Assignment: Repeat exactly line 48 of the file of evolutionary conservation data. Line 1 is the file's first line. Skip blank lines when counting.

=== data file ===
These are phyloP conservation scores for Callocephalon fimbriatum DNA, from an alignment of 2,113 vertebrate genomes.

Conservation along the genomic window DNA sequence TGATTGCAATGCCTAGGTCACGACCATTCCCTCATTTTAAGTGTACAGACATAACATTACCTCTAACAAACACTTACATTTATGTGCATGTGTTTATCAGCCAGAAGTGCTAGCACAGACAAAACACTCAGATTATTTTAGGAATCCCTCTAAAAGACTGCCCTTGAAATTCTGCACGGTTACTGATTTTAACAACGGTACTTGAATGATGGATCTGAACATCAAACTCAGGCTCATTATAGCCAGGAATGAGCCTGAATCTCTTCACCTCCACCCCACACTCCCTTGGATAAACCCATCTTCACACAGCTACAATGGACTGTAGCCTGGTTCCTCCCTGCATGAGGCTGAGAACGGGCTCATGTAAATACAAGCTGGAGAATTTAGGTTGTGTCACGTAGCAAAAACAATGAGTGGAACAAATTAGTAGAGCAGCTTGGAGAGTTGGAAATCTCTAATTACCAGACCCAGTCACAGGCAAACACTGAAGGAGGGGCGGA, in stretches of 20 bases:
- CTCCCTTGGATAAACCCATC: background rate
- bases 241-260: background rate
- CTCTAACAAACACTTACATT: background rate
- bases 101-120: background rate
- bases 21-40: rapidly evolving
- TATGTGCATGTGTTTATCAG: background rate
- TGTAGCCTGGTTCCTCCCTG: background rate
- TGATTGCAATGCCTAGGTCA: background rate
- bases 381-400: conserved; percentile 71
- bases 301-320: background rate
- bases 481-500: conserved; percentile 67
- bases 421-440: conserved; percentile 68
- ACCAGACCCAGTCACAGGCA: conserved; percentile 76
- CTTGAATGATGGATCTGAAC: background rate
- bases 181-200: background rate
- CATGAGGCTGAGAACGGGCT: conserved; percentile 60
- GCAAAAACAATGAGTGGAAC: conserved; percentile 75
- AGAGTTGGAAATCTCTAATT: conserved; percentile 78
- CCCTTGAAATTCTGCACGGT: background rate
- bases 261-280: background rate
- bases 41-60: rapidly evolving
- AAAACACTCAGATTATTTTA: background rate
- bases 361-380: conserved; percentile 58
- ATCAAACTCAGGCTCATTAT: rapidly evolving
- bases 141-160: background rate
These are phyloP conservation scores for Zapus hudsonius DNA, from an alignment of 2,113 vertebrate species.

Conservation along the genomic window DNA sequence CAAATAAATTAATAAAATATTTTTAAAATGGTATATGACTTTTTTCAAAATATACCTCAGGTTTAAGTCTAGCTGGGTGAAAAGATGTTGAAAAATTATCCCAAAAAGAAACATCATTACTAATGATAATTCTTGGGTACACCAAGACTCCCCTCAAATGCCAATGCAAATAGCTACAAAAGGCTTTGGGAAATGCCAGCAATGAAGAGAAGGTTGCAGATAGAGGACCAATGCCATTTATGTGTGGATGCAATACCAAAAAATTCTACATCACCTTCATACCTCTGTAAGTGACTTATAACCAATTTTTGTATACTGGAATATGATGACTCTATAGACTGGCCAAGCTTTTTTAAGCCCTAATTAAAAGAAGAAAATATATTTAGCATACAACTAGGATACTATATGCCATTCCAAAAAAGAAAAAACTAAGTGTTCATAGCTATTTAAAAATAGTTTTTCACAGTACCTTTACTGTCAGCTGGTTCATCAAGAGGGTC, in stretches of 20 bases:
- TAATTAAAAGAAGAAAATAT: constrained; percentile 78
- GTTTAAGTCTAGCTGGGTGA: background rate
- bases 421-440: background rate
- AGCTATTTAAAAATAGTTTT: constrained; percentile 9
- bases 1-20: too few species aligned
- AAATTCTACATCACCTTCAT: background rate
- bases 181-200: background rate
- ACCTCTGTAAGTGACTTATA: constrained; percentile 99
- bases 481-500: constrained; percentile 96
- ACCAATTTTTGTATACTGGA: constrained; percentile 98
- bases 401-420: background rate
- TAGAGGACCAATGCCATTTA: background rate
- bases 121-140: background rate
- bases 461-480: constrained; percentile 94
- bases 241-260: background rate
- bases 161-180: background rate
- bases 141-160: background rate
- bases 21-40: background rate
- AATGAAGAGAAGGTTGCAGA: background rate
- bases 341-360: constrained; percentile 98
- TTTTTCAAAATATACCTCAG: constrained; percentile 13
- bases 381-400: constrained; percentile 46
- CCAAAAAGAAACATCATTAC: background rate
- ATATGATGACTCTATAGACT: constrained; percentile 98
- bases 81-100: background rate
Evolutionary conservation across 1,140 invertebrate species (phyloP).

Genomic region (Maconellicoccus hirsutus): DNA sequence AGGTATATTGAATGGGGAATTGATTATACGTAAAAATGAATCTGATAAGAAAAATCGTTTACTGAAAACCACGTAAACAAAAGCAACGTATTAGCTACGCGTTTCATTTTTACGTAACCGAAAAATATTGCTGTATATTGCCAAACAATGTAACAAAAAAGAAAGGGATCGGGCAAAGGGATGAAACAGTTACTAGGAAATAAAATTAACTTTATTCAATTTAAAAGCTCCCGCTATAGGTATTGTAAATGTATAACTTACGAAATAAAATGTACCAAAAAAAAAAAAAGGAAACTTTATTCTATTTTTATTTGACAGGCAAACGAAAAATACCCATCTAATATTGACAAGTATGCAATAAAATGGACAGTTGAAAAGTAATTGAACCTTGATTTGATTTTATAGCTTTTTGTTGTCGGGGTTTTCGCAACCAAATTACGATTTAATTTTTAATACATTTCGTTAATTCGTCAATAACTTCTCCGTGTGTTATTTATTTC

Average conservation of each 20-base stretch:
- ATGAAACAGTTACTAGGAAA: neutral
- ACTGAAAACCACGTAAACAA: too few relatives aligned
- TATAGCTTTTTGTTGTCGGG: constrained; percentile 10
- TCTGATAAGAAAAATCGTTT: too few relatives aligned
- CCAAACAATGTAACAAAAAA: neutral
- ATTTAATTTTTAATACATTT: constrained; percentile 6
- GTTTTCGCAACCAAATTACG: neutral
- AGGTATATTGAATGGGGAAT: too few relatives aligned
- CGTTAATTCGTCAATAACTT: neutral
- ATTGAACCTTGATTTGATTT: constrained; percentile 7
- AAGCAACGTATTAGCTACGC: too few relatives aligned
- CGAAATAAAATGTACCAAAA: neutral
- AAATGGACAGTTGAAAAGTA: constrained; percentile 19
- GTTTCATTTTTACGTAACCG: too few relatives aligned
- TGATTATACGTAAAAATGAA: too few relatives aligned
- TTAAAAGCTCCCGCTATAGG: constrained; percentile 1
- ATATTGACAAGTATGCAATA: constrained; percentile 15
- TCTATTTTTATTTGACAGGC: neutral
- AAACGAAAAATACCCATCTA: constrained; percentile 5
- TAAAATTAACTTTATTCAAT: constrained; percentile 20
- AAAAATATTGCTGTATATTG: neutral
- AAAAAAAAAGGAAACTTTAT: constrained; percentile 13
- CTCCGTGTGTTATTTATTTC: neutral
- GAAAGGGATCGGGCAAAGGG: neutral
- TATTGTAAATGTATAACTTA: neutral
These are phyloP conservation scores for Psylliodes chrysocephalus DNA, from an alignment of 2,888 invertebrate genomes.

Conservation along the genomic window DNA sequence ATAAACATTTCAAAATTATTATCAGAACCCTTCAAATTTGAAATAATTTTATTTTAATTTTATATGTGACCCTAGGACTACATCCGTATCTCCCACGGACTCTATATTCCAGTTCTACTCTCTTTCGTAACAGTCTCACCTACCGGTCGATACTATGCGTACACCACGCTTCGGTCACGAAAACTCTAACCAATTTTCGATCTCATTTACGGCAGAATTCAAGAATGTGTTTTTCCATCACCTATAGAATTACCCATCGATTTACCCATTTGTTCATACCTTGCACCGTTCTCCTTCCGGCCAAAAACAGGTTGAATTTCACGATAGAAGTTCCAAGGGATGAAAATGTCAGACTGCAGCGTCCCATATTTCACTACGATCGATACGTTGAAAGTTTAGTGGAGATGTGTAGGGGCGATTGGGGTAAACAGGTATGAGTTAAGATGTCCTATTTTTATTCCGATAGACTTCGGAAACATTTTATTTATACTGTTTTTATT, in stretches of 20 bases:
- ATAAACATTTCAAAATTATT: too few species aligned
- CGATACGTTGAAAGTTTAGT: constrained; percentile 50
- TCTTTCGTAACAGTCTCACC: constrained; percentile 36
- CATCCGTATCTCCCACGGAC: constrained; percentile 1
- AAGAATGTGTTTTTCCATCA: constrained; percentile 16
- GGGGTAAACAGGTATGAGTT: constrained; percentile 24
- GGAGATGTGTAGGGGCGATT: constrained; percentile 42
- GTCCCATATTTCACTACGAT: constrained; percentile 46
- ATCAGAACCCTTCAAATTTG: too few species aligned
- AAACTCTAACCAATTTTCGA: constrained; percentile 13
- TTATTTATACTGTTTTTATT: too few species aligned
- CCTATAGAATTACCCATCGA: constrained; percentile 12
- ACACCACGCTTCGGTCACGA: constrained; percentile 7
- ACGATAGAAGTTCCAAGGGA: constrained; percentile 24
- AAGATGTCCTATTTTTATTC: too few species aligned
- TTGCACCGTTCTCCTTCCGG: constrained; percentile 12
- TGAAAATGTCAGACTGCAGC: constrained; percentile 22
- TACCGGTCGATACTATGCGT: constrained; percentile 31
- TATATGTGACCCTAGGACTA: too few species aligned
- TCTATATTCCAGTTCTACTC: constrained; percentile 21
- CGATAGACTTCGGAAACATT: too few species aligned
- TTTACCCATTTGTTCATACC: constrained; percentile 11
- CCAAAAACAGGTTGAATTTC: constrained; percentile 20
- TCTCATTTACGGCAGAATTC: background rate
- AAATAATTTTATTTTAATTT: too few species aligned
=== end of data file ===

- AATGAAGAGAAGGTTGCAGA: background rate